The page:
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Calls grow for Trudeau’s resignation following Toronto defeat

In a significant political development, former Liberal cabinet ministers Wayne Easter and John Manley have called for Prime Minister Justin Trudeau to step down following a surprising Conservative victory in the Toronto-St. Paul’s by-election. This loss in a traditionally Liberal stronghold has sparked a broader conversation about the need for new leadership within the party. Easter, who served from 2000 to 2021, emphasized the urgency of the situation, suggesting that Trudeau and his senior advisors in the Prime Minister’s Office face some difficult decisions about their future.

Calls grow for Trudeau's resignation following Toronto defeat

Easter’s remarks reflect a growing sentiment among some party veterans that it may be time for Trudeau to “fold ’em,” citing Kenny Rogers‘ famous lyric as a metaphor for knowing when to step aside. Meanwhile, Manley, also a prominent figure from the Chrétien era, expressed concerns about Trudeau’s ability to lead the party to victory in the next general election. He advised that for the benefit of both Trudeau and the Liberal Party, a leadership transition should happen sooner rather than later to avoid potential electoral fallout.

Despite these calls for resignation, several of Trudeau’s ministers have rallied around their leader, affirming their support for his continued leadership. Notably, Immigration Minister Marc Miller, speaking from Montreal, emphasized the need for a period of introspection rather than a change at the top. He firmly stated his belief that Trudeau is well-positioned to challenge Conservative Leader Pierre Poilievre in the upcoming elections.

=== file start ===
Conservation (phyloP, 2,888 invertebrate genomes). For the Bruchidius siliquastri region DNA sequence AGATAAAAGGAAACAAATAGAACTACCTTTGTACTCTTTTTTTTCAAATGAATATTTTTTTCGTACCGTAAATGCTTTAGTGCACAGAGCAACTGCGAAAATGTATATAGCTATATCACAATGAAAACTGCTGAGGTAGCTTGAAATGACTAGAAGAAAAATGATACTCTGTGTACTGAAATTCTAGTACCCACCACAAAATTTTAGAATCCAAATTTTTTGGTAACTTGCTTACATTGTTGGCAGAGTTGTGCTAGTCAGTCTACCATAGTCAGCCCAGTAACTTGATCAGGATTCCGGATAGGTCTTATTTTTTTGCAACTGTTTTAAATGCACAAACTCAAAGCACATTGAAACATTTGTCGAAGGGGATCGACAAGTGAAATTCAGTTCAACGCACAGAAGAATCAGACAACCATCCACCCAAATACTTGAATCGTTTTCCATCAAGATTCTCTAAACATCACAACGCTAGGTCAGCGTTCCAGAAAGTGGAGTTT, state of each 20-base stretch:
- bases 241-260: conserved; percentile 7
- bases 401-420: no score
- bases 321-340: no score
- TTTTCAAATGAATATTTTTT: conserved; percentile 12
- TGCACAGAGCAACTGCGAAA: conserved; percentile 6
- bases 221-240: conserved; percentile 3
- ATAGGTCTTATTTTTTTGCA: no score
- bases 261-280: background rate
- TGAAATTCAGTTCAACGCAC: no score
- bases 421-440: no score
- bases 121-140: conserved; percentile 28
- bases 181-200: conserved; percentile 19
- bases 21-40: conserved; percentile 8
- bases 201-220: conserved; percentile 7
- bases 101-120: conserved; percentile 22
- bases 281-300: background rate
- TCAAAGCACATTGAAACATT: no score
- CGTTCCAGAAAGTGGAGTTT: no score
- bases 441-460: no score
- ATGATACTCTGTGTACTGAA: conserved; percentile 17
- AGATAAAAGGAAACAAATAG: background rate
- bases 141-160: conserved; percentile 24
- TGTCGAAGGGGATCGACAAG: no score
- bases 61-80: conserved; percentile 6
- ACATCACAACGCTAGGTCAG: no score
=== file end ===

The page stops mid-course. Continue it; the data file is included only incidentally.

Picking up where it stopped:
Environment Minister Steven Guilbeault also echoed this support during a news conference in Ottawa. He mentioned having conversations with colleagues who remain confident in Trudeau’s leadership, suggesting a solid base of support within the party despite the by-election results. Political analysts have weighed in on the situation, highlighting the complex dynamics at play. Nik Nanos, a chief data scientist, pointed out that while Trudeau’s personal brand is deeply intertwined with the Liberal Party, the electoral setback in Toronto-St. Paul’s reflects a national desire for change. This sentiment is supported by polling data indicating a shift in voter preferences and concerns.

Shachi Kurl, president of the Angus Reid Institute, offered a different perspective, noting that while the by-election loss is a significant setback for Trudeau, changing leaders in the middle of the electoral cycle might not necessarily yield better results. She described Trudeau’s current situation as sporting a “stunning shiner” but cautioned against hastily altering the party’s leadership strategy. This mix of support and criticism within the Liberal Party underscores the challenges Trudeau faces as he navigates through a critical period in Canadian politics.

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